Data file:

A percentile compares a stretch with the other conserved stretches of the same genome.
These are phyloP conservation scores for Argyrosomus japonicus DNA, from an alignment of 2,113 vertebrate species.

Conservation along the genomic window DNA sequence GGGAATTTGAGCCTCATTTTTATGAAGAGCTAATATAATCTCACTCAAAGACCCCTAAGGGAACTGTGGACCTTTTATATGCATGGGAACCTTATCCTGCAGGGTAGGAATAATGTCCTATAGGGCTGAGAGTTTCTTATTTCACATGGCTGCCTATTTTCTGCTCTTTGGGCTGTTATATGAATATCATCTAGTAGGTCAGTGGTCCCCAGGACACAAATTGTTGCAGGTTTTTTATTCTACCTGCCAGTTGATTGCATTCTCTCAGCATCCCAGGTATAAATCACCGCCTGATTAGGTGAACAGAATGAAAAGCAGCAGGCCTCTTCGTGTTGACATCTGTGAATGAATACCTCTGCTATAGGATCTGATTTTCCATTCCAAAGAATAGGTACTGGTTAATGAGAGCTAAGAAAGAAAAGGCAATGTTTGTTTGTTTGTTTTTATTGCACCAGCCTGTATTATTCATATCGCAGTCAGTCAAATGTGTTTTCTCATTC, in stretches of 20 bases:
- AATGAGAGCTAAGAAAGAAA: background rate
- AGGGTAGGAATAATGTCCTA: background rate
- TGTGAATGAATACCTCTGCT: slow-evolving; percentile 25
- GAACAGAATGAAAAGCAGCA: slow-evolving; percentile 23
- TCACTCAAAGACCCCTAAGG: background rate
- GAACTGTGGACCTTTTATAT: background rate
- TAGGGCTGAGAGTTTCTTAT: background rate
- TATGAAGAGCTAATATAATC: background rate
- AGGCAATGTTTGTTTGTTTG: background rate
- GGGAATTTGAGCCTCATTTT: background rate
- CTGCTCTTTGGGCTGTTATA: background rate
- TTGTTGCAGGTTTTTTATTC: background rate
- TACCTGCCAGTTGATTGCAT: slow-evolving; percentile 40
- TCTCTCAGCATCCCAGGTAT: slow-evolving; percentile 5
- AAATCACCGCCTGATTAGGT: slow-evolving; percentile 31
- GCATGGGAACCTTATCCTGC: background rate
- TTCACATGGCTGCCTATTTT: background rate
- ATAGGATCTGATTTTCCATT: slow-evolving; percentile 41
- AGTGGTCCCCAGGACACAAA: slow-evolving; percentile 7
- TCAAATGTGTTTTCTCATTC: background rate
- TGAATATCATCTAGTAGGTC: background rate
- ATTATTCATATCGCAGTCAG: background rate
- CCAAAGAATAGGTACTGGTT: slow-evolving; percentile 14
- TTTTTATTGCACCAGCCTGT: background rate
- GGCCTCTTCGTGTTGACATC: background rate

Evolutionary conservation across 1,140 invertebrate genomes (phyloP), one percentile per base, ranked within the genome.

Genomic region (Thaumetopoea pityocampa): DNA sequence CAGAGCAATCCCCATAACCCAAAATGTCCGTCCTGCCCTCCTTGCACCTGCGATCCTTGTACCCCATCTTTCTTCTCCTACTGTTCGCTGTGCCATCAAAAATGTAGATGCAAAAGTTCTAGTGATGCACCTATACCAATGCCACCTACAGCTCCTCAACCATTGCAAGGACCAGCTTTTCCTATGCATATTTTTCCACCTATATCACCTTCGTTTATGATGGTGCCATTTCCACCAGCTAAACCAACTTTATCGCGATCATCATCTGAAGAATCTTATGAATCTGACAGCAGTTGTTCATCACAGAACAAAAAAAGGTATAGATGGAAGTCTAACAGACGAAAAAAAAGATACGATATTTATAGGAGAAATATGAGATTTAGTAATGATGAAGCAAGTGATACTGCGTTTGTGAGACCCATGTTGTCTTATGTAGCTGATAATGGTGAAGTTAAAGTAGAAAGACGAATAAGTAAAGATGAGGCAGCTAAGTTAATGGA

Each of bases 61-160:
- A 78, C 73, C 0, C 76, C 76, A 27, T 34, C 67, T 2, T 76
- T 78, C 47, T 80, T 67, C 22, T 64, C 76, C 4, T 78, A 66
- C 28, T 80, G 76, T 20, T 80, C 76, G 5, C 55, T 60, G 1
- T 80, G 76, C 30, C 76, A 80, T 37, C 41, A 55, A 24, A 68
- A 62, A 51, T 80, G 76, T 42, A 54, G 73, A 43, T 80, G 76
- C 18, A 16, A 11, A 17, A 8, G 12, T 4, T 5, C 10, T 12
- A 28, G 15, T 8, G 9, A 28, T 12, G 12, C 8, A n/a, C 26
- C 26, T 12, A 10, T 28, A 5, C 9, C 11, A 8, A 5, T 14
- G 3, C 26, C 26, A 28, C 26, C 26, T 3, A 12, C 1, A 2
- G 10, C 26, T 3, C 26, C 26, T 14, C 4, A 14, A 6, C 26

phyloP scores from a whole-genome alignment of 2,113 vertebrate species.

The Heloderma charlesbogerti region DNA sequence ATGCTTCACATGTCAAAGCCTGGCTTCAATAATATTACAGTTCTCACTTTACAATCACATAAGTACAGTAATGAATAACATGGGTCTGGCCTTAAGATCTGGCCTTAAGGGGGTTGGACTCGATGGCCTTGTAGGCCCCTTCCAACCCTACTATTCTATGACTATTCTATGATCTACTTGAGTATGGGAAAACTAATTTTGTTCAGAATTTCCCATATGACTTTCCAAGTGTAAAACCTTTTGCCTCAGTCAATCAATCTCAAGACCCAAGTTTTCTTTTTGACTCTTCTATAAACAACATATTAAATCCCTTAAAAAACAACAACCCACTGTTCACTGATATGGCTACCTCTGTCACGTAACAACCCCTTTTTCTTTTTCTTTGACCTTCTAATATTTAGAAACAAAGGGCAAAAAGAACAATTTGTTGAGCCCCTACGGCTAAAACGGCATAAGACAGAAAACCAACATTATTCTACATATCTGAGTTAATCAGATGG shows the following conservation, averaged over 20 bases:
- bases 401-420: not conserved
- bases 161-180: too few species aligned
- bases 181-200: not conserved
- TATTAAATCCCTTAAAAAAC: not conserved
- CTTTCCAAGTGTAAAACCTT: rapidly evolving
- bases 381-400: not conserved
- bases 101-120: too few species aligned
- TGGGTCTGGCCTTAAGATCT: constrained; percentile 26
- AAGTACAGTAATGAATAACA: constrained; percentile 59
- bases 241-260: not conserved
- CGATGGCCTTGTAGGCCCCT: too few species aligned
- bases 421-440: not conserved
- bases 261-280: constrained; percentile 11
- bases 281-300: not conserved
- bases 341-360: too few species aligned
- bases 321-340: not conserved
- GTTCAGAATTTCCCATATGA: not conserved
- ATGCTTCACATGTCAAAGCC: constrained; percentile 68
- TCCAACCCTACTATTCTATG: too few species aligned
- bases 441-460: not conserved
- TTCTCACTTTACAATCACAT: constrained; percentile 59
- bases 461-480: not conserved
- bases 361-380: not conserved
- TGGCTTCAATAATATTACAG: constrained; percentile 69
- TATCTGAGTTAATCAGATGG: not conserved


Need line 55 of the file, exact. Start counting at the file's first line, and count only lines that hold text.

- bases 421-440: not conserved